July 17, 1996
Ted Hawkins, Songs From Venice Beach (Evidence Music 1995) - When the extraordinary blues singer Ted Hawkins died suddenly at age 60 on January 1, 1995, he left behind a rich (but cruelly ignored) recording legacy. Songs From Venice Beach helps fill a gap in his career.
Hawkins' leanings, though steeped in the blues, often headed toward a 60s Los Angeles-based R & B sound. His voice comes through loud and clear on Songs From Venice Beach, which includes an early version of "There Stands the Glass" (one of the highlights of 1994's The Next Hundred Years).
The 14 tracks on the album are essential Hawkins: just the singer and his guitar. Except for one original ("Ladder of Success"), all the cuts are covers, including the Rolling Stones' "Just My Imagination" and Curtis Mayfield's "Gypsy Woman." In addition, Hawkins displays his pop leanings on three Sam Cooke songs: "Having a Party," "Good Times," and "Somebody Have Mercy."
Hawkins' story is one of almost constant adversity and street-front busking. After a difficult upbringing in the South (which included three years at the Parchment State Penitentiary in Mississippi), Hawkins drifted from Chicago to Philadelphia and Buffalo.
When his second wife died of cancer two months after their marriage, Hawkins took the money from her estate and bought a one-way train ticket to California, where he began a singular recording career.
After arriving in Los Angeles in 1966, Hawkins bought a guitar and committed himself to singing. During the next 30 years, his career hung tantalizingly before him; recordings were made, then lost, then surfaced years later to acclaim. For example, Watch Your Step was recorded in 70's but not released until 1984, when it received an excellent review in Rolling Stone.
Hawkins supported his family for years by performing in and around Venice Beach before moving to England in 1986. During a four-year period, Hawkins established a steady following on the Continent. But upon his return to the U.S. in 1990, he again found himself singing on street corners.
All this changed when he was "discovered" by Geffen Records while performing at a local benefit for the homeless. Hawkins' finally reached the limelight on 1994's remarkable The Next Hundred Years, and he left behind years of suffering.
Hawkins's basked in the media acclaim that followed The Next Hundred Years, and enjoyed the opportunity to bring his music to a wider circle. Said Hawkins toward the end of his life, "If I don't ever get anything else, I'm getting this thing now. People are hearing my music and it's making them happy. That's what is making me happy."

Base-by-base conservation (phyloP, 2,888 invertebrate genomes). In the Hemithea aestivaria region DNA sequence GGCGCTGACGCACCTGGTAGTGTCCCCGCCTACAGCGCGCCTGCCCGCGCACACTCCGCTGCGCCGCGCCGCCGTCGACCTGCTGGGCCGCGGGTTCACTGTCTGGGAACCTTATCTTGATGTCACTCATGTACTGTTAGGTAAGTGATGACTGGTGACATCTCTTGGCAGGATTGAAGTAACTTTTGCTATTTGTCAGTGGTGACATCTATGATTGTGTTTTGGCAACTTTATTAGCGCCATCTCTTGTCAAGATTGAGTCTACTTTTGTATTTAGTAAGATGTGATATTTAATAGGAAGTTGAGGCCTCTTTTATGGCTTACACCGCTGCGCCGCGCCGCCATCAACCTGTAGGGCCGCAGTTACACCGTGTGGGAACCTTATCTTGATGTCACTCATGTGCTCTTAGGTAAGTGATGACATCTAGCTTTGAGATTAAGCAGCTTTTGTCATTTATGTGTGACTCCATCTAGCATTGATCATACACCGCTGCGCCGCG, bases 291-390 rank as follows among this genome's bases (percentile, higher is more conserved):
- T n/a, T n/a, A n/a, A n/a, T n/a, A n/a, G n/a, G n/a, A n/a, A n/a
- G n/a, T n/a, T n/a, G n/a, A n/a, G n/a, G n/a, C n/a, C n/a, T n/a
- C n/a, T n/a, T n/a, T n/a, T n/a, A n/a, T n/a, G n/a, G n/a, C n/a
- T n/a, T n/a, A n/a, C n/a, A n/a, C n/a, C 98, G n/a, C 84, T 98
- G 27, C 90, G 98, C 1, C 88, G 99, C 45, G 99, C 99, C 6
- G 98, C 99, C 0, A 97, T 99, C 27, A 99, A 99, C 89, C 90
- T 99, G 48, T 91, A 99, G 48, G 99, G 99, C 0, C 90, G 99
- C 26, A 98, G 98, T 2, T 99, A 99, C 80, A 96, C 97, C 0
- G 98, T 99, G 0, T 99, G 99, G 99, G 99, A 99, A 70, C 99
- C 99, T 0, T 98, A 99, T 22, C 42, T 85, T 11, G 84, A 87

Hawkins continued. "For years on the beach, I would sing to people all day and make them feel better, and they liked me, and they paid me well. Now, I'm making more people happy and they seem to like me even more. I just want my music to be out there and have people hear me sing, because I have something for them."
Songs From Venice Beach will help perpetuate Hawkins' legacy. The title is misleading, as the album was actually recorded in Nashville in 1985: Hawkins later sold two cassettes from these sessions while in Europe.
For my taste, the recording has too much echo in it; I would have cleaned up the sound, because Hawkins' voice didn't need any artificial help. But Songs From Venice Beach is a gentle morsel from this original talent, and deserves to be heard.
Teisco Del Rey, Plays Music for Lovers (Upstart/Rounder 1996) - Now based in Austin, Texas, Teisco Del Rey (real name: Dan Forte) claims to be the "king of the el cheapo guitar." From hoppin' dance numbers to surf guitar stylings, Del Rey is a powerful and seductive player. And his fretwork shines on Plays Music for Lovers.
Now age 40, Del Rey grew up in the Bay Area, and cites Duane Eddy, Dick Dale, The Ventures and Freddy King as major musical influences. Widely respected among the ranks of guitar players, Del Rey recruited guest appearances from fellow six-stringers Doyle Bramhall, Sonny Landreth, and Mitch Watkins on Plays Music for Lovers.
[Side note - Del Rey also penned the liner notes for Rhino's excellent Rock Instrumental Classics, Volume 5: Surf. The five-disk Rock Instrumental series is a must-own.]
Del Rey builds from a solid 60s sound on such surf-drenched numbers as "Seville" and "Twango" before covering Link Wray's "Steel Trap" (whom Del Rey calls the "godfather of the power chord") right through to covers of "Sealed with a Kiss" and the "Theme from Lawrence of Arabia" (camp city alert!).
Which leads to my one knock with this album -- the unnecessary effort to create a campy image. I don't understand why Del Rey has such an interest in creating a faux 60s "martini makeout" image. Although, as Del Rey notes, "if you're not laughing, the joke is on you."
With his ability to effortlessly shift styles (the album also includes a great read on the blues-based, "Madison Time"), Del Rey doesn't need this crutch for his career.
In the words of Frank Zappa, "Shut up and play guitar." And Del Rey can play with the best of them. Look past the image and try Plays Music for Lovers.
-- Randy Krbechek
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